Kandinsky: Colour study, Squares with concentric circles (1913)
You may wish to use this page along with Merry-Go-Round Booklet p.10: Roly poly : Merry-Go-Round booklet
The circle speaks of planned order, the symbol of perfection. Anything ‘roly poly’ is less predictable, more random, – like the traditional roly-poly toy, or a ball rolling down a hill.
The best learning happens when there is a mixture of both: the discipline of acquiring and practising skills, and experimentation, with freedom of expression.
The Russian artist, Wassily Kandinsky (1866-1944) championed freedom of expression. When you look at works of art before Kandinsky’s time, you will find lots of things you recognise: real-life figures, objects and landscapes. Kandinsky didn’t like copying. He wanted his paintings to be free of expectation. They are much more random with a mix-match of lines, circles and colours floating freely across the canvas – a form known as abstract art. Our minds have to work a lot harder to understand abstract art because it has no obvious subject, and it encourages us to use our imaginations.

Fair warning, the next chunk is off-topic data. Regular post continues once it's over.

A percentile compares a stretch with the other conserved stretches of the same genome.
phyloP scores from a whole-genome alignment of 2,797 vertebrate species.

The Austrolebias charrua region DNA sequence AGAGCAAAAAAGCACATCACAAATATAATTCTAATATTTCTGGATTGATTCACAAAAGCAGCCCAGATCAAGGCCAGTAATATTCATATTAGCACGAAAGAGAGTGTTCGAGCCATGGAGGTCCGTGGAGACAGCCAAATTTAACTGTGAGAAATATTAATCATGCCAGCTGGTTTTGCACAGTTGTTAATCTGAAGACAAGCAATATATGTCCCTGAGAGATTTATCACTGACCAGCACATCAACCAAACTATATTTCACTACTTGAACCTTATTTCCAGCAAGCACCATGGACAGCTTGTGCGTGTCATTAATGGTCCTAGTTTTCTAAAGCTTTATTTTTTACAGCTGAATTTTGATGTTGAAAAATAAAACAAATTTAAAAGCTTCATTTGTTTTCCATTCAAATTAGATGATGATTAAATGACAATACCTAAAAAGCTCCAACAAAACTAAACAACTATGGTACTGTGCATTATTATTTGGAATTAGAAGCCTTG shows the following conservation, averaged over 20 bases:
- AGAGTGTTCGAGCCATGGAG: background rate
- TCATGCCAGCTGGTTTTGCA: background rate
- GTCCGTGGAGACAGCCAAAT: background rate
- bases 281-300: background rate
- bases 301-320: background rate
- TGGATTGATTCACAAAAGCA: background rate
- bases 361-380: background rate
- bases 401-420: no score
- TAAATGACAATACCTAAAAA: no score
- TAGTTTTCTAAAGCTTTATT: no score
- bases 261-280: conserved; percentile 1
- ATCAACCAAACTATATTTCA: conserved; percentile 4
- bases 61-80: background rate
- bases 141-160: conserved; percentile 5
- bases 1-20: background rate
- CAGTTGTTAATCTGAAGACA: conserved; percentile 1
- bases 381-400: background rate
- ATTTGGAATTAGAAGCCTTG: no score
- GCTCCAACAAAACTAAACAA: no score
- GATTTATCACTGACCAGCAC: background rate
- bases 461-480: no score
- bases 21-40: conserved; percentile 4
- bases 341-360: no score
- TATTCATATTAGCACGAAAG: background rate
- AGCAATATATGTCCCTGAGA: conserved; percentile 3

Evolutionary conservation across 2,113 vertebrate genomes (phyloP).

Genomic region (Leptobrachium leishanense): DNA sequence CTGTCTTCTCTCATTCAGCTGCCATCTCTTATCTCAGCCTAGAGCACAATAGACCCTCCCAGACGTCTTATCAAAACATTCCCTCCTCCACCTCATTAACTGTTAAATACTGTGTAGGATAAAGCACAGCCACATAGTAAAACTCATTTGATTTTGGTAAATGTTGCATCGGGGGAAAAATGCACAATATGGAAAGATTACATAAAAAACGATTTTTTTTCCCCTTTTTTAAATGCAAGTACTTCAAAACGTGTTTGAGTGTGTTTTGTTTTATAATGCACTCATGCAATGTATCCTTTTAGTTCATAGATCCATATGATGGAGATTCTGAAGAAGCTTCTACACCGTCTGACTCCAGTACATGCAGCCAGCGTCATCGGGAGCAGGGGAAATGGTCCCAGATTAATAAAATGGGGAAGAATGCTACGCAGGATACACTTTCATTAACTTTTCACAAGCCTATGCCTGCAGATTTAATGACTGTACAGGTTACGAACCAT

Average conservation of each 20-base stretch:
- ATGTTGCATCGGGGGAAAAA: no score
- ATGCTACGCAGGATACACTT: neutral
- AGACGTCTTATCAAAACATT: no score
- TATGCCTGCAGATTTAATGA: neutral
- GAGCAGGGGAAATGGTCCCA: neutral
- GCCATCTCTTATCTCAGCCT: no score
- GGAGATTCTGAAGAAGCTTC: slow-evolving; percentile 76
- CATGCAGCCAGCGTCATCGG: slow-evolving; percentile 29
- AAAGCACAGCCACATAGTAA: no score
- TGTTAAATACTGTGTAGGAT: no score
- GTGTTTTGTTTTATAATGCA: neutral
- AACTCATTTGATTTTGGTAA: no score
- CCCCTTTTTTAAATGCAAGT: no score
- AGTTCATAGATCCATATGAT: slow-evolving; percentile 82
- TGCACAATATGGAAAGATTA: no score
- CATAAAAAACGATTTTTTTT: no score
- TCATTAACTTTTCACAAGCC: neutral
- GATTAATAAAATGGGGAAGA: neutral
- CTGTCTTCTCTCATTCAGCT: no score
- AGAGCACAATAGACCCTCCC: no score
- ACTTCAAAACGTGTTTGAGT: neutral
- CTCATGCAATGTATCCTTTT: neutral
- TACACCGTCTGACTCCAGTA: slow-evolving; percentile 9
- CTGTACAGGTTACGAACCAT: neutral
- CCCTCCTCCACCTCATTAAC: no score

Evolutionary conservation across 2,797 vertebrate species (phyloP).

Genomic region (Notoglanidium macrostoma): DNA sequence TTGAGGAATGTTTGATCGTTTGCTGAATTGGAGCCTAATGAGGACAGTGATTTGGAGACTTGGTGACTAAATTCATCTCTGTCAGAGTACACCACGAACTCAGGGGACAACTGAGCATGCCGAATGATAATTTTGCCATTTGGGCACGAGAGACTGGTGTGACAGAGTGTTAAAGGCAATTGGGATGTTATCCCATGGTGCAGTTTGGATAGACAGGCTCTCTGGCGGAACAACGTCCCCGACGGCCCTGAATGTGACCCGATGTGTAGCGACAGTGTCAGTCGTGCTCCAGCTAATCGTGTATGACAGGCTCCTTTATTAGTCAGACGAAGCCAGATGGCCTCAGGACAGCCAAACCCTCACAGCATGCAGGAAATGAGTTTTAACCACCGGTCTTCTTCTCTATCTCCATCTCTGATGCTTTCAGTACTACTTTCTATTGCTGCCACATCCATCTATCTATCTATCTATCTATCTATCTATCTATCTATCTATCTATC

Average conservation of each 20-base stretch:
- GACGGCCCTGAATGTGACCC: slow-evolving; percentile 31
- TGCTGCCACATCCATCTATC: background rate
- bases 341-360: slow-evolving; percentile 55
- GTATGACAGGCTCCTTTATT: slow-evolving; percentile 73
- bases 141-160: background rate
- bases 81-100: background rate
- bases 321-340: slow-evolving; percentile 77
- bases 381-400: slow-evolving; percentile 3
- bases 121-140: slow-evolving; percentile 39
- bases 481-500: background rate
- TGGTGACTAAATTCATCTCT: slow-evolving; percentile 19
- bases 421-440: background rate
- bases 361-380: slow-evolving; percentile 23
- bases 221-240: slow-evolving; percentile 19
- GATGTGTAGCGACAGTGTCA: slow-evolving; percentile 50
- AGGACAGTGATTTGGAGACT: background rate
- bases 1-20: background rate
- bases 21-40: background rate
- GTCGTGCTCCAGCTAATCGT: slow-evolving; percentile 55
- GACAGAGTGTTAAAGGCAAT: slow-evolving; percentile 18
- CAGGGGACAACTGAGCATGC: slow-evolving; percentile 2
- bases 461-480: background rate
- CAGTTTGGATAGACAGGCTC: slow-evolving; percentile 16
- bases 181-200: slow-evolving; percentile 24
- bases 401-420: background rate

Kandinsky saw the dot, or point, as an “ideally small circle”, the most basic element of painting: “Everything starts from a dot”. Although the dot itself does not move, he wrote, it has the potential to create any number of lines and shapes.
Kandinsky: Several Circles (1926)
What different lines and shapes can you see created by the circles in this painting?
Find out more…
The Noisy Paint Box – Barbara Rosenstock
Video: Kandinsky Circles animated: https://www.youtube.com/watch?v=N-vvwCOwD14
Download a pdf version of this page : _Famous Artists and their Circles 2 Kandinsky
Produced by An Lanntair as part of Full Circle Arts programme. Funded through the Aspiring Communities Fund with support from the European Social Fund.